Geochemical, Spatial, and Temporal Drivers of Microbial Community Heterogeneity in the Meltwater Ponds of Antarctica
Archer, S. D. J. (2015). Geochemical, Spatial, and Temporal Drivers of Microbial Community Heterogeneity in the Meltwater Ponds of Antarctica (Thesis, Doctor of Philosophy (PhD)). University of Waikato, Hamilton, New Zealand. Retrieved from https://hdl.handle.net/10289/9537
Permanent Research Commons link: https://hdl.handle.net/10289/9537
Antarctic meltwater ponds are an abundant, dynamic and sensitive yet poorly understood ecosystem. In this thesis, bacterial communities from surface waters, the water column and benthic zone in geochemically variable meltwater ponds in the Ross Sea Region of Antarctica were investigated. The primary objective of this research was to provide a detailed description of the community composition and to determine the temporal, geochemical and geomorphological drivers of community structure. A coordinated comparable analysis method was used for all samples so that, although separated into the previously mentioned zones, findings could be directly compared across studies. Bacterial community structure between samples was initially investigated by Automated Ribosomal Intergenic Spacer Analysis (ARISA) of the 16S rRNA gene which, combined with in-situ collected geochemistry data was used to identify trends requiring high throughput sequencing (454 pyrosequencing of the V5-V6 hypervariable region of the 16S rRNA gene) analysis coupled with nutrient and elemental data. A preliminary study in December 2009 compared the water columns of five geochemically distinct ponds. Communities between ponds were distinct, their structure driven primarily by pH and conductivity. One geochemically stratified pond formed distinct surface and bottom clusters with increasing diversity and changes to phyla structure with depth. Temporal and geomorphological (Bratina Island and Miers Valley) drivers of variation in the microbial community structure between the surface waters of 41 ponds were examined. Conductivity was identified as the most significant driver across all ponds for the dominant cosmopolitan community, however trace elements were more significant drivers of community structure for the unique community (those sequences absent in at least one pond). Pronounced variation was identified between December and January samples and although the bacterial components of the community were similar between January 2012 and 2013 the community structure varied significantly. Despite different environments, communities from the Miers Valley were not well differentiated from Bratina Island, suggesting biological exchange between locations. The stratified water column of six Bratina Island and two Miers Valley ponds was investigated. Strongly geochemically stratified ponds exhibited a heterogeneous vertical community structure related to conductivity and dissolved oxygen. Variation in community structure was primarily driven by the abundance of a small number of cosmopolitan OTUs that changed with depth. Although the biological constituents were the same, minor variation in community structure was identified within Huey pond between years (2012 and 2013). Variation between Huey pond (Bratina Island) and Morepork pond (Miers Valley) was correlated with variation of iron and mercury concentration. Lastly the benthic zone of six ponds from Bratina Island and six from the Miers Valley was examined. The community structure was highly heterogeneous and diverse with 21 phyla identified. No distinction was identified between the two locations with the majority of pyrosequencing reads shared. Potassium, sodium and cobalt were identified as the most significant explanatory variables to the cosmopolitan community and aluminium, uranium and magnesium to the unique community. This study has granted an unprecedented understanding of the bacterial communities in the meltwater ponds of the Ross Sea Region. Geochemical inter pond heterogeneity is matched with an equally heterogeneous bacterial communities, primarily driven by conductivity. Although harboring a complex and diverse community the majority is comprised of a small number of shared OTUs across spatial and temporal scales.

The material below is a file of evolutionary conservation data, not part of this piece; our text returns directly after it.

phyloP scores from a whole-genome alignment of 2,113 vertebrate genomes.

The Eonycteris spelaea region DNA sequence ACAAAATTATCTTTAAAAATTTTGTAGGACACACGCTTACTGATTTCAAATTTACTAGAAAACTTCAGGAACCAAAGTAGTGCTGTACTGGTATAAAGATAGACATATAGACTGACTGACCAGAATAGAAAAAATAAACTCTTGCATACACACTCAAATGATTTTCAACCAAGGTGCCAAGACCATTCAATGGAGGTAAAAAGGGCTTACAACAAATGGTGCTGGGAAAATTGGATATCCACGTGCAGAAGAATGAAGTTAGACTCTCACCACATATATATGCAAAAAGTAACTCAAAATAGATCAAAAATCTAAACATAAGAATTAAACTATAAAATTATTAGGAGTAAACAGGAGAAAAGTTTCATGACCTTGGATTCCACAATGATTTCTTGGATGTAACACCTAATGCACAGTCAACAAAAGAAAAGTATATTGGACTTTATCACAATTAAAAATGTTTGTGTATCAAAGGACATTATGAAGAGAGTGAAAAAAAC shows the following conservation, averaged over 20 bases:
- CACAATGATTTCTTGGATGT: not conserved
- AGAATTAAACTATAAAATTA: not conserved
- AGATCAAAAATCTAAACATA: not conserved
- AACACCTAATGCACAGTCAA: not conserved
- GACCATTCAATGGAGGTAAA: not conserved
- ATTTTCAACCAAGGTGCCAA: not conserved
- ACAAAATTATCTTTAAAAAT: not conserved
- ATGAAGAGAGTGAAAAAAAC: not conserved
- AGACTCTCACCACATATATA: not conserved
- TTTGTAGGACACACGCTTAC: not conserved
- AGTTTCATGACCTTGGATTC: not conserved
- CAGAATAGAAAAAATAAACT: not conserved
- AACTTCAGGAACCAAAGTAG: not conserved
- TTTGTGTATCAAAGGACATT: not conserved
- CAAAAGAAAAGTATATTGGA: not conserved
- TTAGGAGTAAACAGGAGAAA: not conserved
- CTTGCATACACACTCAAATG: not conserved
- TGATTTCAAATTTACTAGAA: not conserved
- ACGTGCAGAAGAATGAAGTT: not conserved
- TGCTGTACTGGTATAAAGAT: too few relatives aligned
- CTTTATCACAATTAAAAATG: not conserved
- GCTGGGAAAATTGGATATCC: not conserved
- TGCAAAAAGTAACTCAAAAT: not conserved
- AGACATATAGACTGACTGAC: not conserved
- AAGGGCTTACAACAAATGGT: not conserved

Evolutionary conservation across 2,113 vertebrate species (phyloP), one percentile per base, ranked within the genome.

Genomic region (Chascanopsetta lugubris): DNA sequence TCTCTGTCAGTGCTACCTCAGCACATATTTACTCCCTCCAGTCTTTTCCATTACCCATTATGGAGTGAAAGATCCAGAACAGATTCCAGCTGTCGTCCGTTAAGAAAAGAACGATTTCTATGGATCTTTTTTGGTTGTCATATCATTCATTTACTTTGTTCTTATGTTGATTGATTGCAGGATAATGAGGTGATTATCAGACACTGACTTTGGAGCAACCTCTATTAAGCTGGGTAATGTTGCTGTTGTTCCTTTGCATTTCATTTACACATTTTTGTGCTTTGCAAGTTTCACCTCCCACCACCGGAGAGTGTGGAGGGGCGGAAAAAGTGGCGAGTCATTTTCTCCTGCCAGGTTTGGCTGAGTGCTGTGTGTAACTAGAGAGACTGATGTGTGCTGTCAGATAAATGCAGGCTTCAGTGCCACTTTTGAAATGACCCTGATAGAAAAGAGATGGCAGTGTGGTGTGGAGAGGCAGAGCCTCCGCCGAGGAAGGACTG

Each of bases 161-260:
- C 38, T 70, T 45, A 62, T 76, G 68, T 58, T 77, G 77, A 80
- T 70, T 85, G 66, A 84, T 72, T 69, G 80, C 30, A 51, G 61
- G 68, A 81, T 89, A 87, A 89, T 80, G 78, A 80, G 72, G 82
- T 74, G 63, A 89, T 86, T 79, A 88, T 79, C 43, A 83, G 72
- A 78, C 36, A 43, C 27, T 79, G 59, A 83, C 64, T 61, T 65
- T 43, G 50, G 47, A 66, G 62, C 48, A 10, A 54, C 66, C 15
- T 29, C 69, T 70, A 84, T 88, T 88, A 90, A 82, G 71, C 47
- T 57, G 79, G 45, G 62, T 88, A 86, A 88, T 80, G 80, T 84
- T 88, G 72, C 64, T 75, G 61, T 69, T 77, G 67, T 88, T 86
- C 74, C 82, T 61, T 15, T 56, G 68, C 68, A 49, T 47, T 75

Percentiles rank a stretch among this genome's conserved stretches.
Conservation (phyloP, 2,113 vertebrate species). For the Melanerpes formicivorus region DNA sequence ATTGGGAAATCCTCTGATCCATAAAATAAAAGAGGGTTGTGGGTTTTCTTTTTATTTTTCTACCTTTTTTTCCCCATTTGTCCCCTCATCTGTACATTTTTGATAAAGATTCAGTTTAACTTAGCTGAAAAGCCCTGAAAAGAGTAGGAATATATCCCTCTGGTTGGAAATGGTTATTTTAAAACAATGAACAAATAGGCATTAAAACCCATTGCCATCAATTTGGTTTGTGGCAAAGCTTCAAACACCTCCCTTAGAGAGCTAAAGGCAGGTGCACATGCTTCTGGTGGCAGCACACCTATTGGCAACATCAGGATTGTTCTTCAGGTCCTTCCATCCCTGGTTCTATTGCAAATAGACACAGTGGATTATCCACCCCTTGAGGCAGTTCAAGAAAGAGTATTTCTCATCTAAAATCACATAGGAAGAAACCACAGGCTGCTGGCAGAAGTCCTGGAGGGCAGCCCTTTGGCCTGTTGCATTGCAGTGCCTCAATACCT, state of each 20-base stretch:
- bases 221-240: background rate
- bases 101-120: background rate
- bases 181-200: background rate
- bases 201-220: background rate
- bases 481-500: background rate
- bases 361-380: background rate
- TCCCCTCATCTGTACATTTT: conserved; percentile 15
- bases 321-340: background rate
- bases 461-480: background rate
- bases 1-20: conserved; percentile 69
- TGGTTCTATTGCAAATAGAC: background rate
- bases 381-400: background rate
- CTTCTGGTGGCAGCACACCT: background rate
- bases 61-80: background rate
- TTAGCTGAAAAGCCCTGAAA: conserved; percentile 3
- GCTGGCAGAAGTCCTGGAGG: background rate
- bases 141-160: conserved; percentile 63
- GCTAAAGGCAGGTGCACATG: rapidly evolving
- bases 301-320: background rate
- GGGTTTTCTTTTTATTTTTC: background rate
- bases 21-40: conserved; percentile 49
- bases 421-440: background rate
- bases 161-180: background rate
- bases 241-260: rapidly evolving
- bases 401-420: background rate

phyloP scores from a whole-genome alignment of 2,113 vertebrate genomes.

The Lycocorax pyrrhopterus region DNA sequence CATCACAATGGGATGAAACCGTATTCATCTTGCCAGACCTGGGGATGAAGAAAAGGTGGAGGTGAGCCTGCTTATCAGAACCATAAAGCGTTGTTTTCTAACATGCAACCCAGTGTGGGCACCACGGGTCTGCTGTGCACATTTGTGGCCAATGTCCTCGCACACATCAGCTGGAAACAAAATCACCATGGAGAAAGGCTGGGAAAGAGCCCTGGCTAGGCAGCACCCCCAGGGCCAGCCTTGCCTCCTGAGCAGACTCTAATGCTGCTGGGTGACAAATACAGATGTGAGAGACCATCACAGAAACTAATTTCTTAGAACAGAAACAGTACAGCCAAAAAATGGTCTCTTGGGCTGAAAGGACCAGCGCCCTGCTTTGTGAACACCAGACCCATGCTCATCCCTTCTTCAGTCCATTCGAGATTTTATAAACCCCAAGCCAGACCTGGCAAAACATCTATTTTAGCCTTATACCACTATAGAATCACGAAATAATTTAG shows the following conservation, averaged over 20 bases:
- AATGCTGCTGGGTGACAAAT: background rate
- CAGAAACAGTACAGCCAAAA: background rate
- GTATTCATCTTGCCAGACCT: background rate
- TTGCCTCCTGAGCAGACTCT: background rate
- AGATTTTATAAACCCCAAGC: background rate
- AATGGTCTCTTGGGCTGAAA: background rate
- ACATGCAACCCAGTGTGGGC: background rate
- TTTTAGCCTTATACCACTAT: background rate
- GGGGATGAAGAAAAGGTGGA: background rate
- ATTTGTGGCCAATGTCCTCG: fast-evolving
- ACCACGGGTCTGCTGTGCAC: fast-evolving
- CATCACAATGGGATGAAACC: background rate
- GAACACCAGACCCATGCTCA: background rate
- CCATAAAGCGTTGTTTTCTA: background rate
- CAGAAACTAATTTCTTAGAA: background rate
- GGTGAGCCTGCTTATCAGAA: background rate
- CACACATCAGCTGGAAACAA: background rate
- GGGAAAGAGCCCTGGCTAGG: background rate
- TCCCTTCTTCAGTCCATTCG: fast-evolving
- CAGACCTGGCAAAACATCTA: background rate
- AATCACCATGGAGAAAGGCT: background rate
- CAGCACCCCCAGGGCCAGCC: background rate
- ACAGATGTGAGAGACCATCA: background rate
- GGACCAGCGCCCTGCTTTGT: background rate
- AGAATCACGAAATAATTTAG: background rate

University of Waikato
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